Professor McLanahan (remember, she lived for 10 years as a lone parent and therefore sympathises greatly with lone parents) sticks to her guns. She says: “Yes, yes, I think so. A parent’s time and money is what parents have to invest in their children so when you only have one parent you’re going to have less time and money, even though as many as about a third of the unmarried fathers do stay involved with their children, even after they’ve ended the relationship with her mother. But they don’t stay nearly as involved as the married fathers and one of the things that’s interesting about this, or sad I guess you could say, is that during the last twenty years there’s been a large increase in fathers’ involvement with children and so the during the period when the more highly educated fathers are spending more time with their children, the less than college educated fathers are spending much less, primarily because they’re not living with their children. What worries me the most is I see this as really contributing to a growing gap between the children born to educated parents and the children born to less educated parents. So, it’s increasing inequality”.
Even now, the interviewer won’t let go. She still wants to be absolutely sure that the study really finds that family structure makes a difference to children.
Now she states: “Your study includes thousands of families but given the complexity of families and of day-to-day living, how can you be sure that the families you studied give you a reliable enough findings to make these conclusions?”
Professor McLanahan (a very patient women evidently) responds: “We can’t run an experiment where we had kids who are exactly alike, we assign one living to a fragile family or being born to a fragile family, and one being born to a stable to parent family. So, we can never rule out that some of the factors that are affecting those choices are responsible for the poor child outcomes. But we have lots of econometric and statistical approaches for dealing with these issues and my sense, at the end of the day, is that there is a causal effect in these family changes on child wellbeing. I don’t think it’s gigantic, it’s not as big as the effect of mothers’ education, but it’s big enough to be a concern, it’s big enough to increase inequality.”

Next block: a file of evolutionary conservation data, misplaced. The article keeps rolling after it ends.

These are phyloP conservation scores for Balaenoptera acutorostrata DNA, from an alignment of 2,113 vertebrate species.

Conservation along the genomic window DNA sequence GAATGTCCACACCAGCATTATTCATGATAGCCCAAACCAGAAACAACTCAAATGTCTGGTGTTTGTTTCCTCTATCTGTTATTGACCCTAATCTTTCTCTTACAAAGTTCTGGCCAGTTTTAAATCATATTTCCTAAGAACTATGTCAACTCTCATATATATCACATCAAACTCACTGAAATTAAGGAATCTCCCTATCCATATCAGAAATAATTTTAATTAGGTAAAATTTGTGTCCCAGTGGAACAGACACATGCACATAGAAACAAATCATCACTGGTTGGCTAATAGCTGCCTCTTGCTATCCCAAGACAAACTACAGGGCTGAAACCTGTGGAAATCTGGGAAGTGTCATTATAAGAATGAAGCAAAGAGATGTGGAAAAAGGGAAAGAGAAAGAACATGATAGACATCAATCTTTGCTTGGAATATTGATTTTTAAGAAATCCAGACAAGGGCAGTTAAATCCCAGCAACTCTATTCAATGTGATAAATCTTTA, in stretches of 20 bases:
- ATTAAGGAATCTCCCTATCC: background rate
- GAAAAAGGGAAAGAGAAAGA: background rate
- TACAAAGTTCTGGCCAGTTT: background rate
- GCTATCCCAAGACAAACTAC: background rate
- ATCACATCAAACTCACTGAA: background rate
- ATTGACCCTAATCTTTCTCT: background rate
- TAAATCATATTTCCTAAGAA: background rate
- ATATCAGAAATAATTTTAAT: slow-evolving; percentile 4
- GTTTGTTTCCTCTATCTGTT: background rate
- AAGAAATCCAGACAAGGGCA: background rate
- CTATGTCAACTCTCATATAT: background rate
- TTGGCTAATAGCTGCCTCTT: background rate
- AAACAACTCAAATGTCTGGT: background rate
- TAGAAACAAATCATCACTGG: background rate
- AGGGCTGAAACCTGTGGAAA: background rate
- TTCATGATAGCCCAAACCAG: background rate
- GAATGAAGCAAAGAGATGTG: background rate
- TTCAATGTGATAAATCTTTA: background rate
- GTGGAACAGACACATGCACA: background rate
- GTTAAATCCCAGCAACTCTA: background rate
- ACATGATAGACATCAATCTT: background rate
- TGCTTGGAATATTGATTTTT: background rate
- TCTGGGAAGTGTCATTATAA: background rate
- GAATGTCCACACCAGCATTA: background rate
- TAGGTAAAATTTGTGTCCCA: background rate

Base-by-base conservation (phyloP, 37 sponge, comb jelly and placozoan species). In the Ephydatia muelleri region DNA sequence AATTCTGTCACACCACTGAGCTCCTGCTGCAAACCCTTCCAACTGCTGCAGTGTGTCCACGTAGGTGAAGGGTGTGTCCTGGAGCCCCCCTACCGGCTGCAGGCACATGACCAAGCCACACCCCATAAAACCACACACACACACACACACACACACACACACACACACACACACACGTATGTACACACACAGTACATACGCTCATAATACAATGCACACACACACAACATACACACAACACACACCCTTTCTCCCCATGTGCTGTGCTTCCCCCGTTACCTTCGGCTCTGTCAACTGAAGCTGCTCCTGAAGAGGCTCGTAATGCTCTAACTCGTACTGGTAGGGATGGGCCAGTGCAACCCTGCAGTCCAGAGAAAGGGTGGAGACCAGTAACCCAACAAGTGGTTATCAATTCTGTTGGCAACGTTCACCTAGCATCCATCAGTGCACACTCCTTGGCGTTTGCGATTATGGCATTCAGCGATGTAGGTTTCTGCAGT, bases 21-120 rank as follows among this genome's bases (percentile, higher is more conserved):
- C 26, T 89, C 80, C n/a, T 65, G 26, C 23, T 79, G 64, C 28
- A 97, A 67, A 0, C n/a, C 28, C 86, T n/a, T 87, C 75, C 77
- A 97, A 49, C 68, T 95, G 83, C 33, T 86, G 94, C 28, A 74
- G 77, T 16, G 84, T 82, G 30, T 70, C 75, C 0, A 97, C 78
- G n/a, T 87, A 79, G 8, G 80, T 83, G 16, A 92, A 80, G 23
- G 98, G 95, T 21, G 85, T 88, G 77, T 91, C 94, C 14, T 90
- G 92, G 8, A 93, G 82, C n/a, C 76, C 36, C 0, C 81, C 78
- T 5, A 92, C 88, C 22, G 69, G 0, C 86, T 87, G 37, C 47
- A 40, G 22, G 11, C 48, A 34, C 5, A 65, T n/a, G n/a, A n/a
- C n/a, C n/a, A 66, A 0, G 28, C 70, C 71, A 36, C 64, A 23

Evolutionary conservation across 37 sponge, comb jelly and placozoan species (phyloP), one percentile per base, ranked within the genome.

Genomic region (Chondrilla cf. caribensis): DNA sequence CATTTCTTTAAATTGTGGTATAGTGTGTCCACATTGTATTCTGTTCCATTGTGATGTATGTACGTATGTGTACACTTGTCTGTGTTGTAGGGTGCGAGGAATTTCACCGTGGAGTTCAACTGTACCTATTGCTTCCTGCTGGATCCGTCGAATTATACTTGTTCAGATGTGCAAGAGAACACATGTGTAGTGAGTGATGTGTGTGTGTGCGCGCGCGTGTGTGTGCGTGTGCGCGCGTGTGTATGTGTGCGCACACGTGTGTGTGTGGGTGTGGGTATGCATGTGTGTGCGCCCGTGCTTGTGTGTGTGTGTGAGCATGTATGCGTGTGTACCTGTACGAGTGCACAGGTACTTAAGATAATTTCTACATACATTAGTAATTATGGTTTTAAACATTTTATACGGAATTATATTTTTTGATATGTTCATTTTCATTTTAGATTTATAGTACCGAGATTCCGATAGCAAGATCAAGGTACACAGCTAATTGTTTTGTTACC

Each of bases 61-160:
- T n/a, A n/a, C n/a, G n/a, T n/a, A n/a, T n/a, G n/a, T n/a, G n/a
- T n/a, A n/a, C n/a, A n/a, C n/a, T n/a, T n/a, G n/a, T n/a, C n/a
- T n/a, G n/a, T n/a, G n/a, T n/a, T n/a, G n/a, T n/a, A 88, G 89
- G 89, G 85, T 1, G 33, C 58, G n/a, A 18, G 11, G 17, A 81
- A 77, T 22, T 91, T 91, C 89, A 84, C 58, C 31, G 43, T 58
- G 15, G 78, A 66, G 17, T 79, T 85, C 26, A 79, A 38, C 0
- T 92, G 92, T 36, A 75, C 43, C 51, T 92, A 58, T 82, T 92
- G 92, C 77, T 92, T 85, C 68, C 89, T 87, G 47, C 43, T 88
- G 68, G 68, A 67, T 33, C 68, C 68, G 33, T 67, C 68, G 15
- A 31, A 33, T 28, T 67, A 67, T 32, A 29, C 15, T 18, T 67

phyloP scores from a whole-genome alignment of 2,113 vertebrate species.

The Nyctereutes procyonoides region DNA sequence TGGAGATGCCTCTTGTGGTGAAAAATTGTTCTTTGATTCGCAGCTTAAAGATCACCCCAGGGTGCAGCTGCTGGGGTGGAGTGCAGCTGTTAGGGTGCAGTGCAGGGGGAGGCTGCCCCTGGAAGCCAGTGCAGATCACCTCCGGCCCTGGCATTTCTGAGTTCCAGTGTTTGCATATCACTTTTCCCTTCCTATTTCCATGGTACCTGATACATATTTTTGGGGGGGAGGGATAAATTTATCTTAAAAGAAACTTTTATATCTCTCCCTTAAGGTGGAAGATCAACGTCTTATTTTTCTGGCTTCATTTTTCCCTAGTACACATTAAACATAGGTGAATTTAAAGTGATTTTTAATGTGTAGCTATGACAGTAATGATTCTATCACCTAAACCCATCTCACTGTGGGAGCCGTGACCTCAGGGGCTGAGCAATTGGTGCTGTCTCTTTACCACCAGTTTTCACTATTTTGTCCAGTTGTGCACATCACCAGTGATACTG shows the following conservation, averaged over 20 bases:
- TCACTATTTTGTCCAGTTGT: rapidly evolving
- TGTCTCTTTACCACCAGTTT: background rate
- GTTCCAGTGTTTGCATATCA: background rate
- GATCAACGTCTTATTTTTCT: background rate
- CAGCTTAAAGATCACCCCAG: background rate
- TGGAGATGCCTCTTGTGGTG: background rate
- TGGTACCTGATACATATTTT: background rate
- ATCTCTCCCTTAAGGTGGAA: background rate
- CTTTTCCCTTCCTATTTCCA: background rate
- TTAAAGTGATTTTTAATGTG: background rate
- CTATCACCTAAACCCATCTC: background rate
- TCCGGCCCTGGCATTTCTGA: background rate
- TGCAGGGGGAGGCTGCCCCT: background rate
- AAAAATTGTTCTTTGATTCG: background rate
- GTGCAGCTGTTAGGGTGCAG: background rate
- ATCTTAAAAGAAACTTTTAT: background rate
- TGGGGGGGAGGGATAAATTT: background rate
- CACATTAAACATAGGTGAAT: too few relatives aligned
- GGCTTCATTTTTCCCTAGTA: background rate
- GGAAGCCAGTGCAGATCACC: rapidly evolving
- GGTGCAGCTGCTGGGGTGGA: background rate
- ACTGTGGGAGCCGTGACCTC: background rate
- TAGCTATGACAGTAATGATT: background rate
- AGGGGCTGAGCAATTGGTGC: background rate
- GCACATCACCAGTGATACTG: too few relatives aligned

What is going on here is very interesting. When studies are published showing the poverty can have ill effects on children, no-one asks the researchers if they can be absolutely, 100 percent sure that they are really measuring the effects of poverty and not other factors (e.g. family instability!).
Studies have been produced of children raised by same-sex parents saying the children are doing just fine, and they are barely questioned, even though the sample sizes are almost always tiny and/or non-random.
But here we see huge resistance to the findings of another big, longitudinal study which indicates that family structure makes a difference to the lives of children, even after controlling for other factors.
Finally, having explored every other avenue, the interviewer pointblank asks: “Do you worry that your findings are open to being hijacked by people who might want to draw quite different conclusions about how, particularly women, should lead their lives?”
Professor McLanahan answers: “Definitely yes. There are people who would like to say, you know if we just get everybody married everything will be ok, and you know, I definitely don’t think that would fix things at all. I think we have to fix a lot of this societal conditions that are making it so hard for these parents to have a stable relationship.
But who is really saying this? Who really thinks that getting married is a cure-all? But it clearly helps in some cases, as the Fragile Families study indicates. Why can’t we say this? Perhaps it is ideological resistance to saying marriage matters that is the real problem here, or ideological resistance to saying fathers matter?
Few people say mothers don’t matter and surely it is simply common sense to suggest that having the father around is of benefit both to the mother and the children, assuming he is a fit parent?
Maybe one day we can accept studies like this one at face value, draw the necessary policy conclusions and do what we can to connect more fathers to their children and the mothers of their children. That something used to be marriage.